“As a practicing architect, for a long time, I kept my personal identity separate from my professional identity,” says Kotob, “[So], I got into this line of work because I believe it is important to look at how to support professionals at every stage of their career.” Courtesy Jenine Kotob.

Why is justice a necessary design ethic?

When it comes to justice, I believe that means we must look at investments, in its various modalities. Like how to support a community’s ability to be resilient. I think it starts by looking at systems of inequity that have led to disenfranchisement. It is known that the physical environment can say a lot about one’s life expectancy and future – danger and harm is tied to an individual’s zip code, ethnicity, gender. We have the data and we have the research to see this happening in real time, and as architects we have the control to understand that data and do something with it. From a social justice imperative, I think about the gaps in a community’s neighborhood—do they have access to healthy food, to shared public spaces for children, and so on. So, from a design perspective, an architect’s work goes beyond the job site and it extends into the community itself. As an architect, I cannot continue to ignore the invisible boundaries and systems that control areas that we live within.

We hear a lot about “leadership” and “equity” in the profession, and the responsibilities that those words represent. What do you think really prepares an architect to assume those responsibilities on the various pathways to licensure? 

I see this as an opportunity for businesses and their firm leaders to move beyond the bottom line as the sole driver for their success. I look towards the research on multi-generational workplaces, which shows that the incoming workforce wants alignment between where they work and the values they hold. We live in a world where everything is integrated—working in virtual and hybrid settings where the old lines of home and office are blurred. And based on the data, we know students exiting architecture university settings constitute the most diverse workforce we’ve ever seen. So, if architects want to lead a world-class profession, they need to keep up with technology and healthcare and other industries. For this next generation’s leaders, they will bring the transformation we need—and I’m so inspired by what I see. In terms of career pathways, I think it is important to think about how students are being prepared. In school, architectural students can be prepared for an increasingly complex world by being given opportunities for exploration and curiosity. When combined with design-thinking, electives like economics, public health, planning, and other disciplines outside of traditional architecture studios, can strengthen our students to be greater leaders in the world.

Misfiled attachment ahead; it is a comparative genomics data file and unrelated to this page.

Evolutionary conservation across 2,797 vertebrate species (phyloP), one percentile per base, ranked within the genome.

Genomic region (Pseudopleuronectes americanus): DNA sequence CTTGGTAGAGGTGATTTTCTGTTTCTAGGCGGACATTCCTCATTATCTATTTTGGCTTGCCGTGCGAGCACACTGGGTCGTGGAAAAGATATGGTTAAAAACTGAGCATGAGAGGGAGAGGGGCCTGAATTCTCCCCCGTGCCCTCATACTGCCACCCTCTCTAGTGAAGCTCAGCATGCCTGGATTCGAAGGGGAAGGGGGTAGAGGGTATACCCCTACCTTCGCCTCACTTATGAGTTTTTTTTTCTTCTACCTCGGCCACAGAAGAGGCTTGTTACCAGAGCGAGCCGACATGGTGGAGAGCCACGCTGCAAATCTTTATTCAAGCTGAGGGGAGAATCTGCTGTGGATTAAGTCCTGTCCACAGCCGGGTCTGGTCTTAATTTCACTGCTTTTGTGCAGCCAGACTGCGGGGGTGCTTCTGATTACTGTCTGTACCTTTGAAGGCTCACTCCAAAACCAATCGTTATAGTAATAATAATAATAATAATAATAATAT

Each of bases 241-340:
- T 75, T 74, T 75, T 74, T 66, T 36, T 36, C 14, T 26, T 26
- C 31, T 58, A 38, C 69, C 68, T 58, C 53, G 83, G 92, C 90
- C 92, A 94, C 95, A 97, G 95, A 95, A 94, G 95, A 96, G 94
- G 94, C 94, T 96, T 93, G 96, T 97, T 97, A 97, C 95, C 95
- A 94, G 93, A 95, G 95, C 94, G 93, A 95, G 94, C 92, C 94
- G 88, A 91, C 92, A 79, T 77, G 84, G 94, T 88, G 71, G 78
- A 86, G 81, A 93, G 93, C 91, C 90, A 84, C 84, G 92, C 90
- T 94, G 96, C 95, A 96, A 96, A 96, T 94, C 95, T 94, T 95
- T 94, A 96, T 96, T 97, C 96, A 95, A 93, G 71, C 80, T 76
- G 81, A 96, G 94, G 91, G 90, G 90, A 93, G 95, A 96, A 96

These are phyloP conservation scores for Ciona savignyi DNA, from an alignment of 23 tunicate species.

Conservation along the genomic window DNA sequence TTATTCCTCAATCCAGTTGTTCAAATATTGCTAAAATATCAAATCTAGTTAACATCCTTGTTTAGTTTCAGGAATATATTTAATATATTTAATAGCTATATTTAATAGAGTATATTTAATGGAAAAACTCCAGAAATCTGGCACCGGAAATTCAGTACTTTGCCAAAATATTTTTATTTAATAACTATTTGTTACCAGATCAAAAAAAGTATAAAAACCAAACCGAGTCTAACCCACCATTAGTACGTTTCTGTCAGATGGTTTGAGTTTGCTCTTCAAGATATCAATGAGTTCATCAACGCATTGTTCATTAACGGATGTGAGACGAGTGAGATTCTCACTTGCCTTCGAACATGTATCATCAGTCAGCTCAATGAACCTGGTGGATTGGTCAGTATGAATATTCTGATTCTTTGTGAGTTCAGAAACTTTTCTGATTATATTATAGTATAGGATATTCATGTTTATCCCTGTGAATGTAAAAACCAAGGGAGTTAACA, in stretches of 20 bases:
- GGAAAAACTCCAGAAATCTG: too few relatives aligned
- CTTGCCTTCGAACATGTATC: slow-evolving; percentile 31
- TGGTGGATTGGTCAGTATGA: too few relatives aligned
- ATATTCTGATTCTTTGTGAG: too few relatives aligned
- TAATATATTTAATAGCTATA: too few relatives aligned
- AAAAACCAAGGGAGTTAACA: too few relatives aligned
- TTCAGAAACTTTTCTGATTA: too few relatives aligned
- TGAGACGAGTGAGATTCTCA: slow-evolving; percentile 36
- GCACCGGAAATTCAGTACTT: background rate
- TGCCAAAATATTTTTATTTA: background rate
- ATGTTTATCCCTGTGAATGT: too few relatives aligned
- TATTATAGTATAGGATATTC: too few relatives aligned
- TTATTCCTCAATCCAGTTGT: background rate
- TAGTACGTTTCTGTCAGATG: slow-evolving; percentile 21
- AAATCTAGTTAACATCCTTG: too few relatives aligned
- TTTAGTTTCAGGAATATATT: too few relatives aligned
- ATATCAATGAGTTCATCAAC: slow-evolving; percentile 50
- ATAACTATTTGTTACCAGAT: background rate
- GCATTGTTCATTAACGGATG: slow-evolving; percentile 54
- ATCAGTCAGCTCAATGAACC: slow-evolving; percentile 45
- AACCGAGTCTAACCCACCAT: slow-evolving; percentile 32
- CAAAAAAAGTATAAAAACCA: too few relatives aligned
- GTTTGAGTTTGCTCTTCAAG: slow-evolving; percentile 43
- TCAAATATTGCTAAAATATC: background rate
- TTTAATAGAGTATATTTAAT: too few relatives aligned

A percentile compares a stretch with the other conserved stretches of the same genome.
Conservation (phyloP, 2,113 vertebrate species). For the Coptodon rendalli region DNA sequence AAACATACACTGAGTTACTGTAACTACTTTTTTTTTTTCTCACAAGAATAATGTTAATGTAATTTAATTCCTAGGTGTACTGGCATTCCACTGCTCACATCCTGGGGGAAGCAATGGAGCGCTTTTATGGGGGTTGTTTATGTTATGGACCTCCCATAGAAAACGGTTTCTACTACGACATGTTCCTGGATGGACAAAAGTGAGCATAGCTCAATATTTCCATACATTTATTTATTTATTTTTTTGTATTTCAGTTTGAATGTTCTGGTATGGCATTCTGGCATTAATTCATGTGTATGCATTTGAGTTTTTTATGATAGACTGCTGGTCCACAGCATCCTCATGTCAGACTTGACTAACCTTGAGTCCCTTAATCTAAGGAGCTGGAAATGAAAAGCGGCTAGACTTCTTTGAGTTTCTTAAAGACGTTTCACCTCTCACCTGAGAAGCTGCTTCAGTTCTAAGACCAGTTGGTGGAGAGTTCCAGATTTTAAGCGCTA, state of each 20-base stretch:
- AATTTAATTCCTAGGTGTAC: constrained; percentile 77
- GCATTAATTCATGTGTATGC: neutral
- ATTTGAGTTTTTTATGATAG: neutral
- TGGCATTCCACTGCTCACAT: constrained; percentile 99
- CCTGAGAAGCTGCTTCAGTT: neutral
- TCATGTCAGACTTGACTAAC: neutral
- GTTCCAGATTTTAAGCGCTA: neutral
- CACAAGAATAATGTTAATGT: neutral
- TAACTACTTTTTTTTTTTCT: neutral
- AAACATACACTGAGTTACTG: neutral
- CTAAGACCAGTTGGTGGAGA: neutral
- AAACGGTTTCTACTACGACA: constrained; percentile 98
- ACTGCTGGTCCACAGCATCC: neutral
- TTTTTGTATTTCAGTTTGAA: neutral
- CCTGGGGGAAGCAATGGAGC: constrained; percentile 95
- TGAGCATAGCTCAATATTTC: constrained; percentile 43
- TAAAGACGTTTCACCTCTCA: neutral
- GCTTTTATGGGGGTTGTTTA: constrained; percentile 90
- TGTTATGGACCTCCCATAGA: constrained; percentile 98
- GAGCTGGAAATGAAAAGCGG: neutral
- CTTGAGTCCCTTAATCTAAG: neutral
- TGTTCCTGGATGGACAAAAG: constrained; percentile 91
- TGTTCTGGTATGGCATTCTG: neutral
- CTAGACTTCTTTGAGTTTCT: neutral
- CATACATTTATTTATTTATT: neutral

What are some concepts that you think the next generation of architects will have to redefine or, in some cases, define for the first time?

I think that—in workplaces specifically—intercultural competencies are going to be critical to understanding identity. In society, we don’t talk about identity in a nuanced way and what it means. We don’t break down those monolithic understandings of people as much as we should. For instance, BIPOC is a term and a buzzword, but it doesn’t say a lot. How do we talk about the real complexities that make up a lot more people’s sense of identity, and how that creates common threads? Once we answer that, then we can attack the challenges—that’s how we move from aspiration to action. I’m worried about diversity, equity, and inclusion as a unified concept because it’s riddled with challenges when it comes to implementation.

This interview has been edited for clarity and length.

William Richards is a writer and the Editorial Director of Team Three, an editorial and creative consultancy based in Washington, DC.

Bankable Transformation: Liberty Trust Hotel

The seven-story, Classical Revival-style bank in Roanoke, Virginia opened in 1910 as home to First National Bank. Today, the interiors of the Liberty Trust Building — which is listed on the National Register of Historic Places and is a Virginia Historic Landmark — have been transformed by Glavé & Holmes Architecture (G&HA) into Roanoke’s newest boutique hotel.

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Rehabilitation Case Study: Norfolk Botanical Garden’s Administration Building

The Norfolk Botanical Garden was established in 1939 as the Norfolk Azalea Garden. It was a WPA funded project employing over 200 African American women to clear 75 acres of land and plant more than 4,000 azaleas and other shrubs. As the garden and its mission expanded, a complex of buildings was added in the early 1960s including the Administration Building, a café and restroom facilities.